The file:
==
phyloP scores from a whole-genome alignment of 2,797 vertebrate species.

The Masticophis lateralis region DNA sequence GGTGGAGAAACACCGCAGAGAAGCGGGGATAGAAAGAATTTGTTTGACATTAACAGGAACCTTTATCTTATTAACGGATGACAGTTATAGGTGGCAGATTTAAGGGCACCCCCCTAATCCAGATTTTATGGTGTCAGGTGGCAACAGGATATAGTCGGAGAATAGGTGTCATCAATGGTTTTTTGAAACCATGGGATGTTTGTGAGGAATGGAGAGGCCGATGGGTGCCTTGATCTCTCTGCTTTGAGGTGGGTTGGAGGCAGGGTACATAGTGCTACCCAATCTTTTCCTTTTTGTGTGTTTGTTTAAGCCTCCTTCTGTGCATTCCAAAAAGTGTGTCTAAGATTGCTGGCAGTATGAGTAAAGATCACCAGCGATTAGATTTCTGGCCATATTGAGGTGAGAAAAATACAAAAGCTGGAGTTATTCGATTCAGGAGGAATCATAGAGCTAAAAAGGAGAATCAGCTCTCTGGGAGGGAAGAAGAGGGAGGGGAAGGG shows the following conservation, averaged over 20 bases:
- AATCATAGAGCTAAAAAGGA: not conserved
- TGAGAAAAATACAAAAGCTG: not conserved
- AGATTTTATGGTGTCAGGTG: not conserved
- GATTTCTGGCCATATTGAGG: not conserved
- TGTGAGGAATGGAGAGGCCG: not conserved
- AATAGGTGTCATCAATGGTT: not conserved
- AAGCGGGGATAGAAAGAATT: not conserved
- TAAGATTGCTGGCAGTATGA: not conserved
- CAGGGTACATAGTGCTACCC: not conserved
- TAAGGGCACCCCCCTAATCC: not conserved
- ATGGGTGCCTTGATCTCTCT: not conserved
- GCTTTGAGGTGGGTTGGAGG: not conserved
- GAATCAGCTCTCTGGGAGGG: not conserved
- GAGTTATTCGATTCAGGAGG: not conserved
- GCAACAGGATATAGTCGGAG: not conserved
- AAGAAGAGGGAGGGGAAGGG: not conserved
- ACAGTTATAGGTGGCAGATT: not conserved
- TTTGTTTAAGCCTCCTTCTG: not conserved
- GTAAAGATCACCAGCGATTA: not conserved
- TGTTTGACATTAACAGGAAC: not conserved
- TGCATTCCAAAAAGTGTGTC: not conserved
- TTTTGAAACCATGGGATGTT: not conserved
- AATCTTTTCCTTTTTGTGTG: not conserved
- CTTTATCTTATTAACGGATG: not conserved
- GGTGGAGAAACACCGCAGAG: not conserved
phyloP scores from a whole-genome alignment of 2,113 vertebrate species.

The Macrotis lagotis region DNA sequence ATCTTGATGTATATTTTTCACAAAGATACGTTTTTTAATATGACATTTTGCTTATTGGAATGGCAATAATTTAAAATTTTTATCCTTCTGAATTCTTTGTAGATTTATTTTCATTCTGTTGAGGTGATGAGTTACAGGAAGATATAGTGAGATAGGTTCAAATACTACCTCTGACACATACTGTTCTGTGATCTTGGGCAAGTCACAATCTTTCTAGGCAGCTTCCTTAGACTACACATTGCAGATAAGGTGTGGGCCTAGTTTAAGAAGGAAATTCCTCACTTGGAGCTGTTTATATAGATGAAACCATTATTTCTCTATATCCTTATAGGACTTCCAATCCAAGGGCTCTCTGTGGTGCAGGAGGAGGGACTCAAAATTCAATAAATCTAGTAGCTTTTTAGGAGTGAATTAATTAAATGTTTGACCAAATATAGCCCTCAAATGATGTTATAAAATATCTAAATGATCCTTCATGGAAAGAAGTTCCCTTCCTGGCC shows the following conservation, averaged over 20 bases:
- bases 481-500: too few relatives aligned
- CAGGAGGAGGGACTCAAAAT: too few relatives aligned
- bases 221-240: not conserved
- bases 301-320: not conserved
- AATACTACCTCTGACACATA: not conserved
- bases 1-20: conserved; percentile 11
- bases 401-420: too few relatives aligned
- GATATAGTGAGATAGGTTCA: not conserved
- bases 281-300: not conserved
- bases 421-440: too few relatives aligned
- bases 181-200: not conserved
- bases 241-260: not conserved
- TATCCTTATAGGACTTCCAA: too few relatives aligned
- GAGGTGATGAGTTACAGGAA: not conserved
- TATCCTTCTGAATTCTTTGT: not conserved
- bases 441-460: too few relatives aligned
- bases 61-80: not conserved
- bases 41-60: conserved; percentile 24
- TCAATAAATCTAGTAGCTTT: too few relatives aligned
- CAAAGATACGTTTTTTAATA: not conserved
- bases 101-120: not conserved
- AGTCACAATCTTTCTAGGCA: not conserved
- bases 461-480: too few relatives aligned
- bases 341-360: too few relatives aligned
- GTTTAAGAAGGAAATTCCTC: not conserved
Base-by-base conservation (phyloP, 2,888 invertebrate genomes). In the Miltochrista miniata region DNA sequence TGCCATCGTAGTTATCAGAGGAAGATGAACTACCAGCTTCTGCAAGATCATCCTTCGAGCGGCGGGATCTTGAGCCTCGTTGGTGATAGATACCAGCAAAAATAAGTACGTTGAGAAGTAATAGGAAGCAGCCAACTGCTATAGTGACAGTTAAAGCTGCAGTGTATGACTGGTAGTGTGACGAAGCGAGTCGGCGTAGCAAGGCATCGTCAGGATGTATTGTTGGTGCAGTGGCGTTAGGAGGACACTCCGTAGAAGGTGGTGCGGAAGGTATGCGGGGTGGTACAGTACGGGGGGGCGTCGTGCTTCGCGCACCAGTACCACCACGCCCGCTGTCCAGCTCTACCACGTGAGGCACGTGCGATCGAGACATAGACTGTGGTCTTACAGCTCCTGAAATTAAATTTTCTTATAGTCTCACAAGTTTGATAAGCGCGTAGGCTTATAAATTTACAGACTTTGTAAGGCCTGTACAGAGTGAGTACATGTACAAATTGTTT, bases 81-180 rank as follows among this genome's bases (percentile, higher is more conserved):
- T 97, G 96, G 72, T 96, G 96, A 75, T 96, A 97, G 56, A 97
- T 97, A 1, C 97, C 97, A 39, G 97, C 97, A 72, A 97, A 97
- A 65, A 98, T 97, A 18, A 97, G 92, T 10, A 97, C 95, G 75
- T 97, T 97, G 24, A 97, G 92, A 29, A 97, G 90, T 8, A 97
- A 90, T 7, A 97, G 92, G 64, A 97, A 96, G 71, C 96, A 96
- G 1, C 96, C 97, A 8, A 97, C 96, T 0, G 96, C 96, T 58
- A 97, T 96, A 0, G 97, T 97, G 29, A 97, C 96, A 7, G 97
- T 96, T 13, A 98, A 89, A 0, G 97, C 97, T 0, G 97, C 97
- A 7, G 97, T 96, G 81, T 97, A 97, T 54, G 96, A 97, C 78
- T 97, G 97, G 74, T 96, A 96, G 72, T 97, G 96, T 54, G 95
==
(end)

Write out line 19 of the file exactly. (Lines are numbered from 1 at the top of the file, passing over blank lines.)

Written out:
- ACAGTTATAGGTGGCAGATT: not conserved